Lafayette, CO Challenges Hickenlooper Fracking Deal

The citizens of Lafayette, CO filed a lawsuit against the State of Colorado, Governor John Hickenlooper, and the Colorado Oil and Gas Association in hopes that a court will return control of drilling practices in the boundaries of the town to its local government. According to, residents are challenging the Colorado Oil and Gas Act on the grounds that the law infringes on “the constitutional right of residents of the community to local self-government.” Specifically, residents want to re-assert their right to prohibit fracking and all other forms of drilling within city limits.

“This class action lawsuit is merely the first of many by people across the United States whose constitutional rights to govern their own communities are routinely violated by state governments working in concert with the corporations that they ostensibly regulate. The people of Lafayette will not stand idly by as their rights are negotiated away by oil and gas corporations, their state government, and their own municipal government” said Thomas Linzey, Esq., Executive Director of Community Environmental Legal Defense Fund (CELDF), an organization that is providing legal support to the residents of Lafayette.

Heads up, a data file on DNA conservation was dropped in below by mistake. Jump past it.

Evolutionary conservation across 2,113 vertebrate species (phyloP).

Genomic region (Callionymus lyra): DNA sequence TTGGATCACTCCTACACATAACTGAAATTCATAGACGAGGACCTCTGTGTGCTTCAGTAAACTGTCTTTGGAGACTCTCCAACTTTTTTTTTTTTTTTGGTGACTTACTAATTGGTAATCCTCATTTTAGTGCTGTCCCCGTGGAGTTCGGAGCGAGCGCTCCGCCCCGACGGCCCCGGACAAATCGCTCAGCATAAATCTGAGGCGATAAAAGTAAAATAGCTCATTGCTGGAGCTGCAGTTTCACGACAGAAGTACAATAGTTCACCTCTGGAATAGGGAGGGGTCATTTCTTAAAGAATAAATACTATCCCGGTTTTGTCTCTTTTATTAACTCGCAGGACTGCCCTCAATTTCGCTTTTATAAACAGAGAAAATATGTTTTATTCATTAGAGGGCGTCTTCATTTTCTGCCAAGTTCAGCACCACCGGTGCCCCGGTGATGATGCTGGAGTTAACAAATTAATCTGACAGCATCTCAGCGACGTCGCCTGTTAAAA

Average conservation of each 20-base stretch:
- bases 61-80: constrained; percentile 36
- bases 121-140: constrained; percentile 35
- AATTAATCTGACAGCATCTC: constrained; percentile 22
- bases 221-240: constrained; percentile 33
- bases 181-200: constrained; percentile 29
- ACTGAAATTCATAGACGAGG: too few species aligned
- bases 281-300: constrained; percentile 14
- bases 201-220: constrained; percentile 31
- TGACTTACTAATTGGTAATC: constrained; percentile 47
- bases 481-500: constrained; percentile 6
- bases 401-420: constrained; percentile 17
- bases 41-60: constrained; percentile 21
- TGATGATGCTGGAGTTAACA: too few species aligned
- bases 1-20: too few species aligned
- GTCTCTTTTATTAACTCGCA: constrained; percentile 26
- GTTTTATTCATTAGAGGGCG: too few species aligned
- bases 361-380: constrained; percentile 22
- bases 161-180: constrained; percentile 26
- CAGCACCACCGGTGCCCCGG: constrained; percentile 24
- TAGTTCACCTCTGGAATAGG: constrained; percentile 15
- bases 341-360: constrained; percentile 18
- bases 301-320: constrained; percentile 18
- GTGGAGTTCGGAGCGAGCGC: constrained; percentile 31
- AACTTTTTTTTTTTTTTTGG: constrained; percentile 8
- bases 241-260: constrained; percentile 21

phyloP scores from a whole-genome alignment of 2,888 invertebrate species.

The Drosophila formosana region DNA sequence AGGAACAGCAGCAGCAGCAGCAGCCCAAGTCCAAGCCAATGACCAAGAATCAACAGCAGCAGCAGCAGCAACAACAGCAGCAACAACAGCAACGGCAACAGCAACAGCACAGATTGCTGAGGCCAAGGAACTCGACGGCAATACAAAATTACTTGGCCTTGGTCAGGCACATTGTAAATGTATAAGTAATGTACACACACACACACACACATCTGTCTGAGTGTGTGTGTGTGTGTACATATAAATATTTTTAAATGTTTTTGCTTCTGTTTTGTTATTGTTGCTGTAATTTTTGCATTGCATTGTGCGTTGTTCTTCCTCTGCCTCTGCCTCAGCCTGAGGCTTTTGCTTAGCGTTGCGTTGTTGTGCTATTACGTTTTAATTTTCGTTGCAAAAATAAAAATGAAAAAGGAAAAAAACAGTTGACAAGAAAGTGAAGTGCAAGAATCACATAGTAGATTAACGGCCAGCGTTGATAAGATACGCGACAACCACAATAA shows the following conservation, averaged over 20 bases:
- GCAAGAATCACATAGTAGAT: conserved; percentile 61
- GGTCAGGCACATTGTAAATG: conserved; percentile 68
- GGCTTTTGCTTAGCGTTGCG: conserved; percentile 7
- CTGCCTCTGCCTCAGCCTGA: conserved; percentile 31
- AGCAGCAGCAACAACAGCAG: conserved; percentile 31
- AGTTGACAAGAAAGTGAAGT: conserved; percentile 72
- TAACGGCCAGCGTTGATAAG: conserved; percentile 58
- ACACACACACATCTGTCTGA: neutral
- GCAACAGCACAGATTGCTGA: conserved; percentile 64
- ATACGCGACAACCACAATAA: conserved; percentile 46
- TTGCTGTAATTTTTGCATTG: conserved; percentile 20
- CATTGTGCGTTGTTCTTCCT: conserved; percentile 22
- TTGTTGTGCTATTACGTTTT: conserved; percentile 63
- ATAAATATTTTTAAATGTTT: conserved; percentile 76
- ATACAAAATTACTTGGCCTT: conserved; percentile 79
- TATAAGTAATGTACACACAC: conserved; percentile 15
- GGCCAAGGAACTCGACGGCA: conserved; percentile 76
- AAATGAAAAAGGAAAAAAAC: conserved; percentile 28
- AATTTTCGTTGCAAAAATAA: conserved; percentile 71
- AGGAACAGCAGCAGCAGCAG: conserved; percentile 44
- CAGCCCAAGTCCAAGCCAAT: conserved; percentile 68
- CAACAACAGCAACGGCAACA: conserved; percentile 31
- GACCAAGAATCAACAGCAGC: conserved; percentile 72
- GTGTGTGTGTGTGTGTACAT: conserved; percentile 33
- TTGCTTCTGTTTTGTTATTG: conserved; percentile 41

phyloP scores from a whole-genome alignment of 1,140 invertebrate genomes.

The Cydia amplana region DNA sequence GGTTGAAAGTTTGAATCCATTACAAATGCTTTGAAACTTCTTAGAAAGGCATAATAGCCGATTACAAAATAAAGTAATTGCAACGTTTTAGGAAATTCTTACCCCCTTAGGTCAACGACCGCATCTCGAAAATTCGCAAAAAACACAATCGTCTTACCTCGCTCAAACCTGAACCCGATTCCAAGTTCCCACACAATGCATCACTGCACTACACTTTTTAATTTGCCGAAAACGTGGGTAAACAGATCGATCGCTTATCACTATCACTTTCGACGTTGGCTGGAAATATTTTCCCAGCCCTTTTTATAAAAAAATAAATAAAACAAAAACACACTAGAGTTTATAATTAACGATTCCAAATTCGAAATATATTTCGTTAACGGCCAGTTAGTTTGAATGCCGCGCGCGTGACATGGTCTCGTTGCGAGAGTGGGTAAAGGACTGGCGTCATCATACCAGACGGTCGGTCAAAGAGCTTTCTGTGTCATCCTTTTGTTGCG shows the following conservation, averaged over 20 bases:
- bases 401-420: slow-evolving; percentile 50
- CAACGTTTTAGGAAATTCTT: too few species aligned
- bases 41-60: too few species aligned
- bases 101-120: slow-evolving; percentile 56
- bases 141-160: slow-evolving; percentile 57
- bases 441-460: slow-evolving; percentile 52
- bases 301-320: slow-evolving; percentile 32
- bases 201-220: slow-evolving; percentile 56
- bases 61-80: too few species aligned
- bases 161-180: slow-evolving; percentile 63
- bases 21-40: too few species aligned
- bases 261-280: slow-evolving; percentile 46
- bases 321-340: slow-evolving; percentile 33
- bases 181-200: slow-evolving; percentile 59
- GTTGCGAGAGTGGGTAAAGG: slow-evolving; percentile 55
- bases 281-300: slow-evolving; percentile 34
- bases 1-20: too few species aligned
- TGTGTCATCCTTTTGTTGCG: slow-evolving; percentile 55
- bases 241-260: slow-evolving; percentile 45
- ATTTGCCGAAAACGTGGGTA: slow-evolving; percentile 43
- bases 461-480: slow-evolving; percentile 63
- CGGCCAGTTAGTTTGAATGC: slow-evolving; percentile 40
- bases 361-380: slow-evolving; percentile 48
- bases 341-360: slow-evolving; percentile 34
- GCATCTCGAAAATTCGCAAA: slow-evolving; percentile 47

CELDG also helped residents draft the Community Bill of Rights, which includes a provision to ban all commercial drilling within the city limits. It’s this document that Lafayette residents claim trumps the Colorado Oil and Gas Act and allows them to enact a ban.

The lawsuit was timed to challenge Governor Hickenlooper’s newly-struck deal with Representative Jared Polis that reportedly allows local communities to pass restrictions on drilling with the exception of an outright ban on fracking. In return, Polis agreed to back out of promises to fund anti-fracking initiatives at the local level.

“This bill is arguably worse than the status quo,” said Sam Schabacker to the Colorado Independent. “This is worse than doing nothing. The rules it would put into place are not enforceable on a local level. It would continue to rely on the state’s Oil and Gas Conservation Commission to enforce them. Citizens in five cities have rejected that approach as inadequate.”